Judicial records of the rising of 1381.
This thesis provides an analysis of material relating to
the peasants" revolt of 1381 found in the records of
royal judicial agencies. A number of previously unknown
sources of information about the rising are described.
Commission records help to establish the main features
of the pattern of development and geographical distribution
of the disturbances in Kent, Essex and East Anglia.
King's bench records are extremely heterogeneous in character,
but Ar, mainly of interest for the information they
provide about the unrest in London and other towns. The
private litigation against the rebels permits extremely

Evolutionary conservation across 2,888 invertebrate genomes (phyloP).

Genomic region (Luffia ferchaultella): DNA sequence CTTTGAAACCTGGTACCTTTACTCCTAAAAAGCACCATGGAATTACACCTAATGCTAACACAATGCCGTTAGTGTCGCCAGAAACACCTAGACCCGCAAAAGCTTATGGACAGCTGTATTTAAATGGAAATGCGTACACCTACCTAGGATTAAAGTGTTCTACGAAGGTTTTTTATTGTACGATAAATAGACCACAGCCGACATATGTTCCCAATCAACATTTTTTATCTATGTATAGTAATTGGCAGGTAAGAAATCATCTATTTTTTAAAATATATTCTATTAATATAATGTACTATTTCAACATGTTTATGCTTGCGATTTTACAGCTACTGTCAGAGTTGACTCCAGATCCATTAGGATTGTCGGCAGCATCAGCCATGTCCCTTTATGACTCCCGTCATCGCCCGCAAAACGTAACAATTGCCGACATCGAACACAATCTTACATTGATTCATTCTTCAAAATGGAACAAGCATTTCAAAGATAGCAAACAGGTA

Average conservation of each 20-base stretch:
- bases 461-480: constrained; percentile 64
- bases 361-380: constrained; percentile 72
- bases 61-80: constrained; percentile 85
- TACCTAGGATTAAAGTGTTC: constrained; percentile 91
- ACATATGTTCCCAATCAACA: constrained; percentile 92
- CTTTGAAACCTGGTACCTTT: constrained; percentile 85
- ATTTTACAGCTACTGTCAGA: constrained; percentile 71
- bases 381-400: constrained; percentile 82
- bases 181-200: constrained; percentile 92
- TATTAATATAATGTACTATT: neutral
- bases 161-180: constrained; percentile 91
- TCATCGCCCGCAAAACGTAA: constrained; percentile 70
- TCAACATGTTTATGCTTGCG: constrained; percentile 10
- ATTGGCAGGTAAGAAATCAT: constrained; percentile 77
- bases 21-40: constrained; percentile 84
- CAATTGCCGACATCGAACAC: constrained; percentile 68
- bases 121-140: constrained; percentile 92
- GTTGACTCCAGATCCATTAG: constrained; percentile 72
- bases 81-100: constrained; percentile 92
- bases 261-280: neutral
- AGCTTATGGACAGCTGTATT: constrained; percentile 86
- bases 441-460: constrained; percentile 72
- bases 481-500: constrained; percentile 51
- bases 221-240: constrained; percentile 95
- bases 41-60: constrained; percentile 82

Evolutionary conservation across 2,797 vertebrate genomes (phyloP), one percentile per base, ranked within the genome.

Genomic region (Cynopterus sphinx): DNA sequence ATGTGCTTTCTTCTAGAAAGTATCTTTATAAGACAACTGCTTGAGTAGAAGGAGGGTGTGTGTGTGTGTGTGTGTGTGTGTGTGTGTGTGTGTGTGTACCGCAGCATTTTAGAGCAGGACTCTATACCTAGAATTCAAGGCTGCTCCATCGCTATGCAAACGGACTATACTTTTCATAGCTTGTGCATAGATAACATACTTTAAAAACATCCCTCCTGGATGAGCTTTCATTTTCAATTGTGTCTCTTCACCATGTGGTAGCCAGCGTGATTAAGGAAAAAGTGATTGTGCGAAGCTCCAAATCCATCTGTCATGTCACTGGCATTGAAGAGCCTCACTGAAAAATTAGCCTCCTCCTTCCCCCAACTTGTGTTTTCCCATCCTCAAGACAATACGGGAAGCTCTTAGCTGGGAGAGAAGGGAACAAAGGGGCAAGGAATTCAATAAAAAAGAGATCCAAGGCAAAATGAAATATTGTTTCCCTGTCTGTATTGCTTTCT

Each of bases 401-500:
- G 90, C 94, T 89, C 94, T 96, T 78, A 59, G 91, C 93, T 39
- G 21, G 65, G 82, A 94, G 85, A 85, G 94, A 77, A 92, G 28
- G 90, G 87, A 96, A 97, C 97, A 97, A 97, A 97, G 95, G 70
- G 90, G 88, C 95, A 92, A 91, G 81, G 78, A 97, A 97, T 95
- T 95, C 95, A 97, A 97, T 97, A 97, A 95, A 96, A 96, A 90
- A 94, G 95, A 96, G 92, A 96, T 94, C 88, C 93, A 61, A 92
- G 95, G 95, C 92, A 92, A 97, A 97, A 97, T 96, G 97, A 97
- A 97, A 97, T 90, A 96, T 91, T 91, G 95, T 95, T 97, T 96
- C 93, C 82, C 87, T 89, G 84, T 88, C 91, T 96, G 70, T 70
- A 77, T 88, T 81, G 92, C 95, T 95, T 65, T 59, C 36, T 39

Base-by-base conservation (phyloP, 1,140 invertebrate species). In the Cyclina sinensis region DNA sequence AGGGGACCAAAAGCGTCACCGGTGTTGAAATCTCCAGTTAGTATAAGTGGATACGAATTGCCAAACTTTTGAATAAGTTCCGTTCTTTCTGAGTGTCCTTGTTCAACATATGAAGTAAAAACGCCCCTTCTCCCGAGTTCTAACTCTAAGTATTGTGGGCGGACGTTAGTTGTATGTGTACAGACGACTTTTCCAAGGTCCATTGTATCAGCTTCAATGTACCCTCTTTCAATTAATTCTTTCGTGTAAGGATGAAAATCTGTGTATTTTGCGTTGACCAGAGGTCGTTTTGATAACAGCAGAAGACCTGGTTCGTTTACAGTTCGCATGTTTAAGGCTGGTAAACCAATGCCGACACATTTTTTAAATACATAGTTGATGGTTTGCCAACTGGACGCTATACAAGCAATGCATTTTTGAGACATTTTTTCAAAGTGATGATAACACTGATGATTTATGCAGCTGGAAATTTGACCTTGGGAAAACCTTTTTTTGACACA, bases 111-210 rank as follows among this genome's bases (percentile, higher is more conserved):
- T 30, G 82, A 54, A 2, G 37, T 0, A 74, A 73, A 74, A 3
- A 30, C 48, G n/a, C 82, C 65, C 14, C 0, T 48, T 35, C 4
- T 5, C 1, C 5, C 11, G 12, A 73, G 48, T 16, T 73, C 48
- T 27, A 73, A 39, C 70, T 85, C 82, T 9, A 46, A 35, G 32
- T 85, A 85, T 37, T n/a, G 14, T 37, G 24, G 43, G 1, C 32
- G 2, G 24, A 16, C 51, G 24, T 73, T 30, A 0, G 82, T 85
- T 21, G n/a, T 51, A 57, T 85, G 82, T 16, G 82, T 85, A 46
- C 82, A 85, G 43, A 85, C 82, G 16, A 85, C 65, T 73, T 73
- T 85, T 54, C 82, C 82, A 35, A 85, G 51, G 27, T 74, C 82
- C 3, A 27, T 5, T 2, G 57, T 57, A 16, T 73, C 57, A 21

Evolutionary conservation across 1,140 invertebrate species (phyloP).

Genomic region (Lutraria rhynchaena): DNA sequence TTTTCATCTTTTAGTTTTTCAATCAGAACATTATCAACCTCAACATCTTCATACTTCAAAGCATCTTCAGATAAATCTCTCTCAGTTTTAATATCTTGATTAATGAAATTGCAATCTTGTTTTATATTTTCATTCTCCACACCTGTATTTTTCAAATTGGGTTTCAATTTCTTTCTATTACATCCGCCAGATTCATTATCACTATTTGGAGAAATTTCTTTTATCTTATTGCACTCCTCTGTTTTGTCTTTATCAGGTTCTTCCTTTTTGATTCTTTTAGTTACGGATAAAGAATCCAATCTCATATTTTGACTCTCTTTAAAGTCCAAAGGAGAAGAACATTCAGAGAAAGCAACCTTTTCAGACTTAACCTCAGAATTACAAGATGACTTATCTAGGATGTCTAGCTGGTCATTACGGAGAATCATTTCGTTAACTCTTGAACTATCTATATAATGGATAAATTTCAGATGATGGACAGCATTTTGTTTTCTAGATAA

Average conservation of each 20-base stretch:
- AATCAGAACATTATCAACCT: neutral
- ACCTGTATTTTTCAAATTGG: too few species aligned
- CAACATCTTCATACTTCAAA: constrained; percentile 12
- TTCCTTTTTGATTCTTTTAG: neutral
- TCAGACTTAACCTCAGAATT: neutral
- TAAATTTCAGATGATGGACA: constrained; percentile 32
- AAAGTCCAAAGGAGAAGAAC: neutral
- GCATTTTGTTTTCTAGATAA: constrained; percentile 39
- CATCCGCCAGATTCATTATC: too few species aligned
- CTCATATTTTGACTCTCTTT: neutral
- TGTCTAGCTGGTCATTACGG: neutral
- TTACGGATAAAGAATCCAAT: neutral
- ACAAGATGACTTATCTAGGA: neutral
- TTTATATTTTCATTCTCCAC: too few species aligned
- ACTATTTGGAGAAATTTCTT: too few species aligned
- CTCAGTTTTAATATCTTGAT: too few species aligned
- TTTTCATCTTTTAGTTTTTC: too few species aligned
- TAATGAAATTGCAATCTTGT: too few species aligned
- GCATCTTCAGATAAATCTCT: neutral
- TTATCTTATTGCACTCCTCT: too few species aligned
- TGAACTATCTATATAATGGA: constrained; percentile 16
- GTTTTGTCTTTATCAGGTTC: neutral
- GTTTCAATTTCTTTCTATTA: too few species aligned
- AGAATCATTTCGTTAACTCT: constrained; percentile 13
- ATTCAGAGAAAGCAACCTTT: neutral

detailed investigation of the background of the insurgents
and also allows rebel bands to be identified. Escheators'
accounts and exclusions from the general pardon
have been overrated as sources, but, together with
gaol delivery records, provide some details of incidents
in counties for which information about the rising is otherwise
patchy. Judicial records emphasise the importance
of local tensions and private quarrels in the rising.
They suggest that the rapid spread of the troubles across
a large part of the country was mainly due to the pursuit
of local and personal grievances of this sort. The
varied background of the participants in the rising probably
reflects the strong local and personal elements in
the disturbances. The judicial records also indicate that
the events in London did not form the focal point of the
rebellion in the way suggested in the chronicles. The
demands presented at Mile End and Smithfield were not necessarily representative of the views of the bulk of
insurgents. It appears that many of the rebels were more
interested in short term personal gain than thoroughgoing
reform of the social and political order.